The Fresh Loaf

News & Information for Amateur Bakers and Artisan Bread Enthusiasts

Gosselin Cold Autolyze Method

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colinwhipple's picture
colinwhipple

Gosselin Cold Autolyze Method

Has anyone else been trying to generalize the Gossilin cold autolyze method?  By that I mean mixing cold water with flour, no yeast or salt, and leaving it in the refrigerator overnight, before completing the recipe the next day.


I think doing that helps me get a better gluten development with a lot less kneading.  I have been doing that with almost all of my loaves for the past few weeks.


Colin

dmsnyder's picture
dmsnyder

Hi, Colin.


The baguettes I've made with Gosselin's method (the original method, not Reinhart's modification) have been the sweetest tasting every. I have not used his cold water autolyse for other breads. However, I have used Anis Bouabsa's cold fermentation of the complete dough for baguettes, boules and bâtards with what I consider outstanding results.


I'd be interesting in knowing what breads besides baguettes you have made with cold autolyse. Have you tried Bouabsa's method in comparison? If so, what did you find?


David

colinwhipple's picture
colinwhipple


David,


I have had good success with mini-baguettes, using a variety of methods, and using both instant yeast and sourdough.  I have a 3-slot metal form that I bought from amazon.com.  I line it with parchment paper, put the shaped baguettes in it for the final rise, and then bake it in the form, on top of a baking stone, and covered with a turned-over roasting pan for the first half of the bake.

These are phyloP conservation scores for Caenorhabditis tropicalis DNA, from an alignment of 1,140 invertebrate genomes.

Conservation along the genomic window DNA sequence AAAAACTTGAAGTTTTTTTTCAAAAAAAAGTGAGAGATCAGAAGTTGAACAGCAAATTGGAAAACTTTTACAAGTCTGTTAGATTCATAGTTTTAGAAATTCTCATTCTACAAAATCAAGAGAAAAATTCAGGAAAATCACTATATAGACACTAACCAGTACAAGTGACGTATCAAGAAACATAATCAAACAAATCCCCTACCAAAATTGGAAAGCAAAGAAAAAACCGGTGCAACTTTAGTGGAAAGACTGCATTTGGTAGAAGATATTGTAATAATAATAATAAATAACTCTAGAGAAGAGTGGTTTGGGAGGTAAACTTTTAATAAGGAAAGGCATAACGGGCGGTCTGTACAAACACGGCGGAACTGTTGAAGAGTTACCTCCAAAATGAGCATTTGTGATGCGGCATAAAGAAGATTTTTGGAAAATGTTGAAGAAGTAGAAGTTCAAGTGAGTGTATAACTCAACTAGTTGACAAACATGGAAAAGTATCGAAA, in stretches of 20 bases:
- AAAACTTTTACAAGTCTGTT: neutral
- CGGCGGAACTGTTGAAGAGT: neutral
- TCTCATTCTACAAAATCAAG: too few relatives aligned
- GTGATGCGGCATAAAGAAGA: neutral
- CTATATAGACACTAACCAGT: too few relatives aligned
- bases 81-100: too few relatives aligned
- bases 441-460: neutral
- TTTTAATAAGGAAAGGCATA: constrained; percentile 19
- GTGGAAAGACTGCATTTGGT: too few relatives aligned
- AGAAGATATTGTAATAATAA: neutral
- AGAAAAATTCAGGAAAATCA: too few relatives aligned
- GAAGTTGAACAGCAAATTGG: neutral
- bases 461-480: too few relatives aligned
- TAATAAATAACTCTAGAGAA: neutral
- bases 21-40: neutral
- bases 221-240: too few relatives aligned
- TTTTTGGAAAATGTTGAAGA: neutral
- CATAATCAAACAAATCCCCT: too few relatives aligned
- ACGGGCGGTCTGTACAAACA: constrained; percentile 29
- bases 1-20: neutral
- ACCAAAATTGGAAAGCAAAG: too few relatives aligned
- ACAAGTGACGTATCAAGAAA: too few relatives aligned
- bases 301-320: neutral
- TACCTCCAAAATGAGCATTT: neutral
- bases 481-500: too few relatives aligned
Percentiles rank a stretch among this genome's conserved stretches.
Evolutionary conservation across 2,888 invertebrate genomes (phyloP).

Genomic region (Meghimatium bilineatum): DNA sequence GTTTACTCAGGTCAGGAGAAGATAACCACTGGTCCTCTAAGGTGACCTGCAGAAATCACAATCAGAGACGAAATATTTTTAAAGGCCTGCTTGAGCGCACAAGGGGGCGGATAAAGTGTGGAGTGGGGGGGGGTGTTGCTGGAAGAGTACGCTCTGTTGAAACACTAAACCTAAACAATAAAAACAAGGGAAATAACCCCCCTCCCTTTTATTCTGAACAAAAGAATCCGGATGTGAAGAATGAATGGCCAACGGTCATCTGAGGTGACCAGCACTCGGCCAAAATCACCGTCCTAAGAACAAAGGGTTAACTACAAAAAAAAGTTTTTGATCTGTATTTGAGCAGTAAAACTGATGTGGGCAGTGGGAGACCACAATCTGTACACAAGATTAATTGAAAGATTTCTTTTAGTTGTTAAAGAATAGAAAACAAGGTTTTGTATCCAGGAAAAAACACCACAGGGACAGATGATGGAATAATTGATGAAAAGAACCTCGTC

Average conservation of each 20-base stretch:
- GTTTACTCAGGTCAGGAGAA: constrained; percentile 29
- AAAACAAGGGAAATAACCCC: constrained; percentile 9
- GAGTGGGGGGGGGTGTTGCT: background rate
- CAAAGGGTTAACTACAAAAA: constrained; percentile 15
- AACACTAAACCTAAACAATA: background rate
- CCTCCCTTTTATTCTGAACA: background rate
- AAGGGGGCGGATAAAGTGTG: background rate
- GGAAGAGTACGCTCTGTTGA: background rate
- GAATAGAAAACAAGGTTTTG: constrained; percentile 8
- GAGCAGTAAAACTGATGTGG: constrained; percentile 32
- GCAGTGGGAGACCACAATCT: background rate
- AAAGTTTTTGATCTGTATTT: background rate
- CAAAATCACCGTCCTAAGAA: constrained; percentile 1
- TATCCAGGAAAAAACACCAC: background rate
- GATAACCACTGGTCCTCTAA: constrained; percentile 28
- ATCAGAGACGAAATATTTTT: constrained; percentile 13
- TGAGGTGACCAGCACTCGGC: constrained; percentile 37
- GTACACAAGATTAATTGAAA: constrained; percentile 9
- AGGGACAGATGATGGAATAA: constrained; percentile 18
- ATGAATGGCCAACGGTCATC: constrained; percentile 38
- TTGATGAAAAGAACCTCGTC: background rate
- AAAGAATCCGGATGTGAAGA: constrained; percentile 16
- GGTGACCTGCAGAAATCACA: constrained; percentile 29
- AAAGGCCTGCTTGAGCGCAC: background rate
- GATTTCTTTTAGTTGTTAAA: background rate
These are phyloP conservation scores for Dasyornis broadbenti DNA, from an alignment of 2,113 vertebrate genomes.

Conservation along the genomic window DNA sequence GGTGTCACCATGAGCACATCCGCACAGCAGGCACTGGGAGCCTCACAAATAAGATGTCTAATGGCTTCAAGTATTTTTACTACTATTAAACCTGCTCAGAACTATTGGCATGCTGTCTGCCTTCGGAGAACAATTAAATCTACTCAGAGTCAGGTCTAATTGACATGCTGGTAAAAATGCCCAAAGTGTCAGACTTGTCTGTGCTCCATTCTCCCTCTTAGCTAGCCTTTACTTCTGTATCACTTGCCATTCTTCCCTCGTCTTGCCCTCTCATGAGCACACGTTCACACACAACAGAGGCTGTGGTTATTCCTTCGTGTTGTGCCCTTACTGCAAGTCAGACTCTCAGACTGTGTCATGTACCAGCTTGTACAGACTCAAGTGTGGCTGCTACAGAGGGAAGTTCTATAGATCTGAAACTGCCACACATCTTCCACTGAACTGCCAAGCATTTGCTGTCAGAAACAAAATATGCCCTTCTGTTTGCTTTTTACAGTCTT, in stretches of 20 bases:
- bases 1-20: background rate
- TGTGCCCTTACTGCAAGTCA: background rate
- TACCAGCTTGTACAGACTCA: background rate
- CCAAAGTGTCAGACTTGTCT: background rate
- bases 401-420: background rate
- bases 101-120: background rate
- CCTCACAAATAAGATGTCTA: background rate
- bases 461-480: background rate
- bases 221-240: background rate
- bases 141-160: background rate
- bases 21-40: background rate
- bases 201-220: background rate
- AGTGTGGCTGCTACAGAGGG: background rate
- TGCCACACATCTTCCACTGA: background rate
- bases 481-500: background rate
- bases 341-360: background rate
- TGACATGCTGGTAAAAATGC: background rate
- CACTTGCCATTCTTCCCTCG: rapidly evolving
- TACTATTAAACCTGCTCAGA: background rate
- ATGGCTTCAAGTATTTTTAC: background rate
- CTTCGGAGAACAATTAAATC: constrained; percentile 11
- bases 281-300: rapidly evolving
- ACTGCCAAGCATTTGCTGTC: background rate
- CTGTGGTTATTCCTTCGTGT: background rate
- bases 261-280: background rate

Boules are more difficult for me.  When I take them from the basket I put them in for the final rise, they spread significantly.  I am quite sure the gluten is not suffciently developed.  I think I am patience-challenged during the kneading process.


The Gosselin process helps; the boules do not spread as much, but I still need to work on the kneading.


The description of the Bouabsa method looks pretty tedious to me with all that folding; not for me.


Colin

dmsnyder's picture
dmsnyder

Hi, Colin.


Nice looking breads!


Re. Boules "spreading:" That could be because of insufficient gluten development, but it can also be because of not forming a tight "skin" of gluten when you shape them. It can also be just because you are using a high-hydration dough (>68%). If the latter is the case, I wouldn't worry about some spreading. It's normal. Oven spring takes care of it.


Re. the "Bouabsa method:" You do have to stay close to the dough for a while, but each folding takes only a couple minutes, once you get the rhythm. I find I can get other stuff done during this time, just so it's something I can leave for 2 minutes every 30 minutes. I find it a satisfying process - feeling the dough develop under your hands. It's also nice in that all the "kneading" is in the same bowl. There is no counter to clean and no mixer. Besides, it makes great bread!


But, as they say, "Different strokes for different folks."


David

colinwhipple's picture
colinwhipple

David,


I am trying to get sandwich slices out of the boules, so the less spreading the better.


I should be able to get 4-6 slices for my lunches out of a one pound boule.


I am using the Gosselin method to prep the dough, but I am not using the degree of hydration called for in Reinhart's email.  The loaves in the photo are under 65%.  They also have a couple tablespoons of unsalted butter, so they will go stale more slowly.


Colin

pattycakes's picture
pattycakes

I've made the Gosselin and the Anis baguettes, and both came out great with the cold overnight autolyse. As far as the boule spreading, I have found that folding the dough several times during the rise really helps it to come together along with good shaping, as David said. Also, watch Mark's way of shaping a boule. (From Backstreet Bakery) You can get a really nice, tight skin by turning the preformed boule between your hands on an unfloured surface. Your pinkies and the side of your hands stay on the countertop, and as you turn, they very slightly pinch the dough to pull it down. (This is a very inadequate description of something that you can get by watching Mark's video!) http://www.thefreshloaf.com/keyword/boule?page=1


Hope this helps!


Patricia